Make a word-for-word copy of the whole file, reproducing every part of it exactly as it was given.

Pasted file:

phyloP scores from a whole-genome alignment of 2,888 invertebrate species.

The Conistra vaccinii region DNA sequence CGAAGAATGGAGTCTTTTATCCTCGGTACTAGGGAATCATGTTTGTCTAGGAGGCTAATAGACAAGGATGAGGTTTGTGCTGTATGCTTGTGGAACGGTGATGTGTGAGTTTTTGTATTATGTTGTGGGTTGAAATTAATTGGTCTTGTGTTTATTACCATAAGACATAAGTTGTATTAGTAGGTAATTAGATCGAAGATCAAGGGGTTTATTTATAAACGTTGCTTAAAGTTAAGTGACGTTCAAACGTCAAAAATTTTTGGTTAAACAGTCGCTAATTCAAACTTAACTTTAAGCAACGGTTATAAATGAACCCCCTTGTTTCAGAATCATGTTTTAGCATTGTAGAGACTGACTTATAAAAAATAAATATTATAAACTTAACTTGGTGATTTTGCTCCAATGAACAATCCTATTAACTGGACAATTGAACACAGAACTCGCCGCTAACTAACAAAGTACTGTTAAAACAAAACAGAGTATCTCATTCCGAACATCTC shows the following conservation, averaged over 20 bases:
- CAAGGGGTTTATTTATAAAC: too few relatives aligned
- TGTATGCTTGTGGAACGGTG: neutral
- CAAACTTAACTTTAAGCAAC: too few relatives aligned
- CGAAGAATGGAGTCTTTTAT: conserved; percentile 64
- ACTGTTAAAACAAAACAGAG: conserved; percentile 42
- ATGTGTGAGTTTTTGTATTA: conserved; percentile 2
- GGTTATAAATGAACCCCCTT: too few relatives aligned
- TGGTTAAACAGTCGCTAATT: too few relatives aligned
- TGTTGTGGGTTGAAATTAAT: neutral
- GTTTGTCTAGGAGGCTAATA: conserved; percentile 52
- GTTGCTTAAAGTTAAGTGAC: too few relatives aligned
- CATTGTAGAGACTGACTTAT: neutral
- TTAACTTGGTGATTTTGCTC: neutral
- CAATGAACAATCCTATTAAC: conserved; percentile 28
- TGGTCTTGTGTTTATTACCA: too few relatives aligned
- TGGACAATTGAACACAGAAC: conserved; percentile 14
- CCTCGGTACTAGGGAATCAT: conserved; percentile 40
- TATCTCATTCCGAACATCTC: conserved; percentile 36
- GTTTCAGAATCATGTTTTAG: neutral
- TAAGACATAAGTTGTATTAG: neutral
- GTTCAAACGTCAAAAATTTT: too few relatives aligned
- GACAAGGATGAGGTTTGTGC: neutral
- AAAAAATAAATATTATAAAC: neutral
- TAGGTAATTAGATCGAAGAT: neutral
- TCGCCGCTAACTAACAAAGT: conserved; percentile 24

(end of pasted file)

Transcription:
phyloP scores from a whole-genome alignment of 2,888 invertebrate species.

The Conistra vaccinii region DNA sequence CGAAGAATGGAGTCTTTTATCCTCGGTACTAGGGAATCATGTTTGTCTAGGAGGCTAATAGACAAGGATGAGGTTTGTGCTGTATGCTTGTGGAACGGTGATGTGTGAGTTTTTGTATTATGTTGTGGGTTGAAATTAATTGGTCTTGTGTTTATTACCATAAGACATAAGTTGTATTAGTAGGTAATTAGATCGAAGATCAAGGGGTTTATTTATAAACGTTGCTTAAAGTTAAGTGACGTTCAAACGTCAAAAATTTTTGGTTAAACAGTCGCTAATTCAAACTTAACTTTAAGCAACGGTTATAAATGAACCCCCTTGTTTCAGAATCATGTTTTAGCATTGTAGAGACTGACTTATAAAAAATAAATATTATAAACTTAACTTGGTGATTTTGCTCCAATGAACAATCCTATTAACTGGACAATTGAACACAGAACTCGCCGCTAACTAACAAAGTACTGTTAAAACAAAACAGAGTATCTCATTCCGAACATCTC shows the following conservation, averaged over 20 bases:
- CAAGGGGTTTATTTATAAAC: too few relatives aligned
- TGTATGCTTGTGGAACGGTG: neutral
- CAAACTTAACTTTAAGCAAC: too few relatives aligned
- CGAAGAATGGAGTCTTTTAT: conserved; percentile 64
- ACTGTTAAAACAAAACAGAG: conserved; percentile 42
- ATGTGTGAGTTTTTGTATTA: conserved; percentile 2
- GGTTATAAATGAACCCCCTT: too few relatives aligned
- TGGTTAAACAGTCGCTAATT: too few relatives aligned
- TGTTGTGGGTTGAAATTAAT: neutral
- GTTTGTCTAGGAGGCTAATA: conserved; percentile 52
- GTTGCTTAAAGTTAAGTGAC: too few relatives aligned
- CATTGTAGAGACTGACTTAT: neutral
- TTAACTTGGTGATTTTGCTC: neutral
- CAATGAACAATCCTATTAAC: conserved; percentile 28
- TGGTCTTGTGTTTATTACCA: too few relatives aligned
- TGGACAATTGAACACAGAAC: conserved; percentile 14
- CCTCGGTACTAGGGAATCAT: conserved; percentile 40
- TATCTCATTCCGAACATCTC: conserved; percentile 36
- GTTTCAGAATCATGTTTTAG: neutral
- TAAGACATAAGTTGTATTAG: neutral
- GTTCAAACGTCAAAAATTTT: too few relatives aligned
- GACAAGGATGAGGTTTGTGC: neutral
- AAAAAATAAATATTATAAAC: neutral
- TAGGTAATTAGATCGAAGAT: neutral
- TCGCCGCTAACTAACAAAGT: conserved; percentile 24